|Directed by||Edmund Goulding|
|Produced by||Henry Blanke
Hal B. Wallis
|Written by||Lenore J. Coffee
|Music by||Max Steiner|
|Edited by||Thomas Richards|
|Distributed by||Warner Bros.|
Directed by Edmund Goulding and produced by Henry Blanke and Hal B. Wallis, the screenplay was adapted by Lenore J. Coffee, Abem Finkel and Cameron Rogers based on the 1936 novel of the same title by Lloyd C. Douglas.
The movie, Fay Bainter and others of the cast received very good reviews in the Los Angeles Times. Bainter was nominated for the Academy Award for Best Actress in a Leading Role for her performance as Hannah Parmalee.
On a dreary, cold and snowy day in a small town in 1919 Indiana, a peddler named Hannah Parmalee (Bainter) appears at the door of a kind couple, Paul Ward (Rains) and his wife, Marcia (Johnson), selling apple peelers. Asked by Mrs. Ward to come inside and warm up, Hannah sees they are struggling financially and are in need of some domestic help. She offers her services and becomes their cook and housekeeper for room and board.
Mr. Ward, a science teacher by day, is an inventor by night attempting to create something that will provide sufficient money for Marcia, their teenaged daughter Sally (Granville) and their new baby, to have some luxuries in life. Hannah, who is extremely wise and helpful, comes up with some good ideas. She persuades Ward to sell old and useless furniture to raise money and make a place for his work in the basement.
Their teenaged neighbor, Peter Trimble (Cooper), is one of Ward's students and the son of the richest man in town, Sam Trimble (O'Neill). Hannah is very pleased to know Peter and to be a part of his life. In her devotion to him, however, she is never able to indulge the motherly instinct she feels, except in an indirect way. He is very good at science and, after Hannah suggests that he set a good example for the boy, Ward asks young Trimble to become his assistant. Sally develops a crush on Peter.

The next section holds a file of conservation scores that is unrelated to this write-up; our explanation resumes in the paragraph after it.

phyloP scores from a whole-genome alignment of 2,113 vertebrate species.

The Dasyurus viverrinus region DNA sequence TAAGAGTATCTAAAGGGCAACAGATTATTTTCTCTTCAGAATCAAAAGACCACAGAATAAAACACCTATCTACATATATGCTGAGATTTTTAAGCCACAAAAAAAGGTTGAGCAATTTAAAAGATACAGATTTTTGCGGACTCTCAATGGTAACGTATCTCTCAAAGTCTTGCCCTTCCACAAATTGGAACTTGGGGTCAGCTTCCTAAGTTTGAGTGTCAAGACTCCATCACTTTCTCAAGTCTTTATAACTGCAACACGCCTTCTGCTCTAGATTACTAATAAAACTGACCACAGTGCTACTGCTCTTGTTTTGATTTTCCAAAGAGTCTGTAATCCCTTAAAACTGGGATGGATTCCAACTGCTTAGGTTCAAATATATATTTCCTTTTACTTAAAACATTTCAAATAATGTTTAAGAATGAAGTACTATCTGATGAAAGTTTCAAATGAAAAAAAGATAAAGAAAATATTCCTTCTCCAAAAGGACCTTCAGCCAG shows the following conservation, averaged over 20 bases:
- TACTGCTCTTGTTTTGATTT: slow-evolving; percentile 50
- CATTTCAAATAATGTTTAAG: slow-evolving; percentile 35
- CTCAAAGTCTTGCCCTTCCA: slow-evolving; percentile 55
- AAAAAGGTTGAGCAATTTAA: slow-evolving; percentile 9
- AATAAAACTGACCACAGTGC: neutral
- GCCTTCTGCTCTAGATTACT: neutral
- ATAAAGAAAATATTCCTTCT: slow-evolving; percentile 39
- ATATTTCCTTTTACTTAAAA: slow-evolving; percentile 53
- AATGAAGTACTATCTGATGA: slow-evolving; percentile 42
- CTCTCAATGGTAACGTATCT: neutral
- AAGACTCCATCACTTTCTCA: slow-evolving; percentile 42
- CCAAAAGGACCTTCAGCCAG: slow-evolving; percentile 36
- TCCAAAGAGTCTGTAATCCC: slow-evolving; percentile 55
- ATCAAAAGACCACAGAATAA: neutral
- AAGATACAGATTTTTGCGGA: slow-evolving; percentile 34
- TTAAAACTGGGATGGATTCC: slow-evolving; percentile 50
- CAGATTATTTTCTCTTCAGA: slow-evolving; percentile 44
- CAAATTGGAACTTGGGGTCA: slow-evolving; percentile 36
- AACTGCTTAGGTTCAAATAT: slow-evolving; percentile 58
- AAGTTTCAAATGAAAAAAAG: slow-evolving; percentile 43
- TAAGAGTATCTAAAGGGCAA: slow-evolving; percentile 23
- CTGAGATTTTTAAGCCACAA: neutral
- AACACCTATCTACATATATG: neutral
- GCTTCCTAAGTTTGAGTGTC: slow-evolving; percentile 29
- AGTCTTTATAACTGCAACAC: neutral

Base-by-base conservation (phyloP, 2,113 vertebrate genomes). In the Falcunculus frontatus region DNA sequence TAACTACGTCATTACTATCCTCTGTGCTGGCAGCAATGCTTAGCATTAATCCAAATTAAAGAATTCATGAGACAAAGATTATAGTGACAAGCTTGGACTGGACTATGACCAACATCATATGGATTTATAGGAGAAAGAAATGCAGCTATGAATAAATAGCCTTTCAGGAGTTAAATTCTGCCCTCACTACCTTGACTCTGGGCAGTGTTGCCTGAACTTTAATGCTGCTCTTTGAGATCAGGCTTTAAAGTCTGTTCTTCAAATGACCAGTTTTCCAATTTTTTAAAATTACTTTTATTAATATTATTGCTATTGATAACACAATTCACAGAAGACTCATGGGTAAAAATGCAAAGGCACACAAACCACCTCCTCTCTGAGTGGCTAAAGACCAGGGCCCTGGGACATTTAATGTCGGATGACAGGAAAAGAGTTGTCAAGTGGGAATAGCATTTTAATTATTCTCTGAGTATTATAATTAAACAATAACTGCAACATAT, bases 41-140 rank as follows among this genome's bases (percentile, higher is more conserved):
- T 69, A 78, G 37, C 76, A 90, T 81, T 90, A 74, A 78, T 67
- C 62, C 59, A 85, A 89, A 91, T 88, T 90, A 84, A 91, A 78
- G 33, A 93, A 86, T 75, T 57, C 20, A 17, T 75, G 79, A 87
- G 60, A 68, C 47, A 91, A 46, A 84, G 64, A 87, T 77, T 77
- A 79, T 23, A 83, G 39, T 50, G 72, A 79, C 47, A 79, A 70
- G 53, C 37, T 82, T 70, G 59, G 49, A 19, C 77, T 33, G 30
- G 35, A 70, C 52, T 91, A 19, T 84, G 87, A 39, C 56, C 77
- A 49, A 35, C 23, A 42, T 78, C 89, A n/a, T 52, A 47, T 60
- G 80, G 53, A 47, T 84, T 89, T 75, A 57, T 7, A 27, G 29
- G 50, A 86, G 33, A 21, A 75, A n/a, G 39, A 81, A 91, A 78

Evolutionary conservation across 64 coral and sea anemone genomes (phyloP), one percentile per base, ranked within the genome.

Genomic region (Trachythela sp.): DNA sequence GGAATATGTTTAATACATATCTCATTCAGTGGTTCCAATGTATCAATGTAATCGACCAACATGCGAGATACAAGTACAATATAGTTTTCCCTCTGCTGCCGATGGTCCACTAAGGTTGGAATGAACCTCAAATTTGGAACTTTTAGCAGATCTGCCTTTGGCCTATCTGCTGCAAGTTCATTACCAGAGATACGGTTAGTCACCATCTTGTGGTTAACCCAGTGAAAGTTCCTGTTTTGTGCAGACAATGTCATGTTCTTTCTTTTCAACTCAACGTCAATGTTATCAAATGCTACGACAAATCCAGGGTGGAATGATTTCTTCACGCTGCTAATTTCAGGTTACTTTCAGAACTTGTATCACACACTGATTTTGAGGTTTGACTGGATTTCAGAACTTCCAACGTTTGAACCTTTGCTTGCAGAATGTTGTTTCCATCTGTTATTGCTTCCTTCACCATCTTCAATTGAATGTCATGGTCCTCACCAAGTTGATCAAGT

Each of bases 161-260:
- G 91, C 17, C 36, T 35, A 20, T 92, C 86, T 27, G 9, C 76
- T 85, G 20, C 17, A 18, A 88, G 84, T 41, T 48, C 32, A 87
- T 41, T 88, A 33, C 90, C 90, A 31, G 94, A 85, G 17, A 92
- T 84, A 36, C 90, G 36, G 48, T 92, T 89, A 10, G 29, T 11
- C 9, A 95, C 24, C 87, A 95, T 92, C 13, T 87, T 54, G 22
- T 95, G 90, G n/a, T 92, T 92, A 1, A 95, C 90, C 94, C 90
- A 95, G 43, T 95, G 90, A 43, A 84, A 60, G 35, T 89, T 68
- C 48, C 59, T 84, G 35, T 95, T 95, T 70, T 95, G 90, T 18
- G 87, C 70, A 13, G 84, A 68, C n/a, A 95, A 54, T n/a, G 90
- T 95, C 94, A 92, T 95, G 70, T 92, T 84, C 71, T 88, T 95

Ward's invention, an "iceless icebox," is unintentionally revealed by Peter to local mechanics Joe Ellis (William Pawley) and his brother Bill (Edward Pawley). When the Ellis brothers steal it and have it patented, Peter feels so bad about what he did that he lies when Ward asks him about it. In the meantime, Sally becomes ill with pneumonia.
Hannah persuades Ward that it is best to "turn the other cheek" and to give young Peter another chance. Ward then develops a new and better feature for his invention, which is on its way to becoming a great electric refrigerator for homes. Sally recovers and she and her mother, Marcia, leave on a trip with the baby.
Another crisis arises, however, when Thomas Bradford (James Stephenson), a wealthy businessman from Chicago, arrives to discuss financing of Ward's invention. Hannah reveals to Ward that Peter Trimble is her son who she was forced to give up all those years ago because he was born out of wedlock. Sam Trimble adopted him after his own baby died, but Bradford is the boy's real father.
When Bradford finds out that Peter is his son, he wants to claim him. Hannah, however, persuades him to not reveal the truth to Peter.
The movie ends as Hannah, satisfied with the kind of young man her son has become, and that he is on the right path in life, leaves with Peter believing that his adoptive parents are his biological parents. She walks off into the wintry landscape.
- Claude Rains as Paul Ward
- Fay Bainter as Hannah Parmalee
- Jackie Cooper as Peter Trimble
- Bonita Granville as Sally Ward
- Henry O'Neill as Sam Trimble
- Kay Johnson as Mrs. Marcia Ward
- James Stephenson as Thomas Bradford
- J. Farrell MacDonald as Dr. Thompson
- William Pawley as Joe Ellis
- Edward Pawley as Bill Ellis
- John Ridgely as Charles Ellis
- Mary Field as Hester, Trimble's secretary
- Edward McWade as Sloan, the furniture dealer
In popular culture
- White Banners is referenced in the song, "Hana," written and performed by Joni Mitchell on her album "Shine" (2007).
- Los Angeles Times, May 24, 1938, "Banners Fly for Actress," p. 9.
- Los Angeles Times, Jul. 1, 1938, "White Banners Conveys Serene Spiritual Theme," p. 15.